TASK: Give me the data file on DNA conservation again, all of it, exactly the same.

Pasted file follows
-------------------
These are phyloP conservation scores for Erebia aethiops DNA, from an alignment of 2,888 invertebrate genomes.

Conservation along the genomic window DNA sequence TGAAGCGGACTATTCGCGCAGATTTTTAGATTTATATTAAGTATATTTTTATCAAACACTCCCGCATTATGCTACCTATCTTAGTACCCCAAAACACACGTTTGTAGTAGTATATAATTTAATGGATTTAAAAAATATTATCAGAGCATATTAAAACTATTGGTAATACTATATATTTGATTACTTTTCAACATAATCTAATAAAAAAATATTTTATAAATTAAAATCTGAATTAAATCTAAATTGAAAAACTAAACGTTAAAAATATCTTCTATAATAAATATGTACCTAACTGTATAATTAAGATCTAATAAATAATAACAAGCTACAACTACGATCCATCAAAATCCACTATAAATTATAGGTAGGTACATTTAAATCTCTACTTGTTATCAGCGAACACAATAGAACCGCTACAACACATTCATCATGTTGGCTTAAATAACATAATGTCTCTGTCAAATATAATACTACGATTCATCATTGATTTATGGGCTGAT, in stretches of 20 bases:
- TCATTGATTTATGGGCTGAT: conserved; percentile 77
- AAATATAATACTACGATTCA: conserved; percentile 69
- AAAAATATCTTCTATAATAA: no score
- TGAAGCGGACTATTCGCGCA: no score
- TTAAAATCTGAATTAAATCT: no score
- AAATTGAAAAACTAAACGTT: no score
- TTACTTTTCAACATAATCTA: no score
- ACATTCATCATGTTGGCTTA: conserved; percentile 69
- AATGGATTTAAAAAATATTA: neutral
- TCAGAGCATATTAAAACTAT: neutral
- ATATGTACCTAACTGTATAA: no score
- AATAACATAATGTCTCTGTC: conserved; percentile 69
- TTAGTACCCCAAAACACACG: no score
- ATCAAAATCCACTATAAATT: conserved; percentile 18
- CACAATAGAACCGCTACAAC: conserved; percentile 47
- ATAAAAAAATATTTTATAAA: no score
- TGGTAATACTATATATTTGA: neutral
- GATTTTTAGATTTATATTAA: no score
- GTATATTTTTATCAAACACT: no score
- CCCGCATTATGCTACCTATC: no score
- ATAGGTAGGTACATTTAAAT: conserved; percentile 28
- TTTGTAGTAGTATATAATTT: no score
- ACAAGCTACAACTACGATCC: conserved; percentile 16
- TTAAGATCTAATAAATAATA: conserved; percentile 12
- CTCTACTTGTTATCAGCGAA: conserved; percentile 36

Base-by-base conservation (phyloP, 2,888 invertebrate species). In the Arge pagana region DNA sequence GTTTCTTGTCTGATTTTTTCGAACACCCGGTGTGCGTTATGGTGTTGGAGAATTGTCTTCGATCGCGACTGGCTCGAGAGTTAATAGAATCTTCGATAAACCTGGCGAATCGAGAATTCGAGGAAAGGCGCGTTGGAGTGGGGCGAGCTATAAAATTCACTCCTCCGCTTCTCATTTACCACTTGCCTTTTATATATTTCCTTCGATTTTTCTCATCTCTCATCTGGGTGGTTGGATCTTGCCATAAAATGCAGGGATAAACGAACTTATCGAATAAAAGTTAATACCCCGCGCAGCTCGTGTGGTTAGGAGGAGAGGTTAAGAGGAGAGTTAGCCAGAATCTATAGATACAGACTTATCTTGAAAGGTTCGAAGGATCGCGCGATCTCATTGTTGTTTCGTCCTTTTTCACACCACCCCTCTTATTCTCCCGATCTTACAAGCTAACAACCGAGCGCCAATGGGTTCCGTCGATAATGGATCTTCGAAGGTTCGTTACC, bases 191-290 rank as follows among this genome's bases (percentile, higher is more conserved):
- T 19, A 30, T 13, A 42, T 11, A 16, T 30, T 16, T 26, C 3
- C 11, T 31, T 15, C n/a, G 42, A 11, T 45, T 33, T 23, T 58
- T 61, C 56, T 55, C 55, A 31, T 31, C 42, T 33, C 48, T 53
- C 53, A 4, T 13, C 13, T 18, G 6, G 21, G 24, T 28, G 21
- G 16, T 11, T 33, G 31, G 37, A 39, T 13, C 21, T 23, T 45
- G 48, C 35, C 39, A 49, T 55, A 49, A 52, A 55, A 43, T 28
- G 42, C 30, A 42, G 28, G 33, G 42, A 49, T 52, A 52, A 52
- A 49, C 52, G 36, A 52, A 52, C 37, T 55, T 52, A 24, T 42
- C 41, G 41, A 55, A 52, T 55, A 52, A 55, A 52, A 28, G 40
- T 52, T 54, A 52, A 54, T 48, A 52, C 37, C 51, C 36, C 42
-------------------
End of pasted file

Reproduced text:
These are phyloP conservation scores for Erebia aethiops DNA, from an alignment of 2,888 invertebrate genomes.

Conservation along the genomic window DNA sequence TGAAGCGGACTATTCGCGCAGATTTTTAGATTTATATTAAGTATATTTTTATCAAACACTCCCGCATTATGCTACCTATCTTAGTACCCCAAAACACACGTTTGTAGTAGTATATAATTTAATGGATTTAAAAAATATTATCAGAGCATATTAAAACTATTGGTAATACTATATATTTGATTACTTTTCAACATAATCTAATAAAAAAATATTTTATAAATTAAAATCTGAATTAAATCTAAATTGAAAAACTAAACGTTAAAAATATCTTCTATAATAAATATGTACCTAACTGTATAATTAAGATCTAATAAATAATAACAAGCTACAACTACGATCCATCAAAATCCACTATAAATTATAGGTAGGTACATTTAAATCTCTACTTGTTATCAGCGAACACAATAGAACCGCTACAACACATTCATCATGTTGGCTTAAATAACATAATGTCTCTGTCAAATATAATACTACGATTCATCATTGATTTATGGGCTGAT, in stretches of 20 bases:
- TCATTGATTTATGGGCTGAT: conserved; percentile 77
- AAATATAATACTACGATTCA: conserved; percentile 69
- AAAAATATCTTCTATAATAA: no score
- TGAAGCGGACTATTCGCGCA: no score
- TTAAAATCTGAATTAAATCT: no score
- AAATTGAAAAACTAAACGTT: no score
- TTACTTTTCAACATAATCTA: no score
- ACATTCATCATGTTGGCTTA: conserved; percentile 69
- AATGGATTTAAAAAATATTA: neutral
- TCAGAGCATATTAAAACTAT: neutral
- ATATGTACCTAACTGTATAA: no score
- AATAACATAATGTCTCTGTC: conserved; percentile 69
- TTAGTACCCCAAAACACACG: no score
- ATCAAAATCCACTATAAATT: conserved; percentile 18
- CACAATAGAACCGCTACAAC: conserved; percentile 47
- ATAAAAAAATATTTTATAAA: no score
- TGGTAATACTATATATTTGA: neutral
- GATTTTTAGATTTATATTAA: no score
- GTATATTTTTATCAAACACT: no score
- CCCGCATTATGCTACCTATC: no score
- ATAGGTAGGTACATTTAAAT: conserved; percentile 28
- TTTGTAGTAGTATATAATTT: no score
- ACAAGCTACAACTACGATCC: conserved; percentile 16
- TTAAGATCTAATAAATAATA: conserved; percentile 12
- CTCTACTTGTTATCAGCGAA: conserved; percentile 36

Base-by-base conservation (phyloP, 2,888 invertebrate species). In the Arge pagana region DNA sequence GTTTCTTGTCTGATTTTTTCGAACACCCGGTGTGCGTTATGGTGTTGGAGAATTGTCTTCGATCGCGACTGGCTCGAGAGTTAATAGAATCTTCGATAAACCTGGCGAATCGAGAATTCGAGGAAAGGCGCGTTGGAGTGGGGCGAGCTATAAAATTCACTCCTCCGCTTCTCATTTACCACTTGCCTTTTATATATTTCCTTCGATTTTTCTCATCTCTCATCTGGGTGGTTGGATCTTGCCATAAAATGCAGGGATAAACGAACTTATCGAATAAAAGTTAATACCCCGCGCAGCTCGTGTGGTTAGGAGGAGAGGTTAAGAGGAGAGTTAGCCAGAATCTATAGATACAGACTTATCTTGAAAGGTTCGAAGGATCGCGCGATCTCATTGTTGTTTCGTCCTTTTTCACACCACCCCTCTTATTCTCCCGATCTTACAAGCTAACAACCGAGCGCCAATGGGTTCCGTCGATAATGGATCTTCGAAGGTTCGTTACC, bases 191-290 rank as follows among this genome's bases (percentile, higher is more conserved):
- T 19, A 30, T 13, A 42, T 11, A 16, T 30, T 16, T 26, C 3
- C 11, T 31, T 15, C n/a, G 42, A 11, T 45, T 33, T 23, T 58
- T 61, C 56, T 55, C 55, A 31, T 31, C 42, T 33, C 48, T 53
- C 53, A 4, T 13, C 13, T 18, G 6, G 21, G 24, T 28, G 21
- G 16, T 11, T 33, G 31, G 37, A 39, T 13, C 21, T 23, T 45
- G 48, C 35, C 39, A 49, T 55, A 49, A 52, A 55, A 43, T 28
- G 42, C 30, A 42, G 28, G 33, G 42, A 49, T 52, A 52, A 52
- A 49, C 52, G 36, A 52, A 52, C 37, T 55, T 52, A 24, T 42
- C 41, G 41, A 55, A 52, T 55, A 52, A 55, A 52, A 28, G 40
- T 52, T 54, A 52, A 54, T 48, A 52, C 37, C 51, C 36, C 42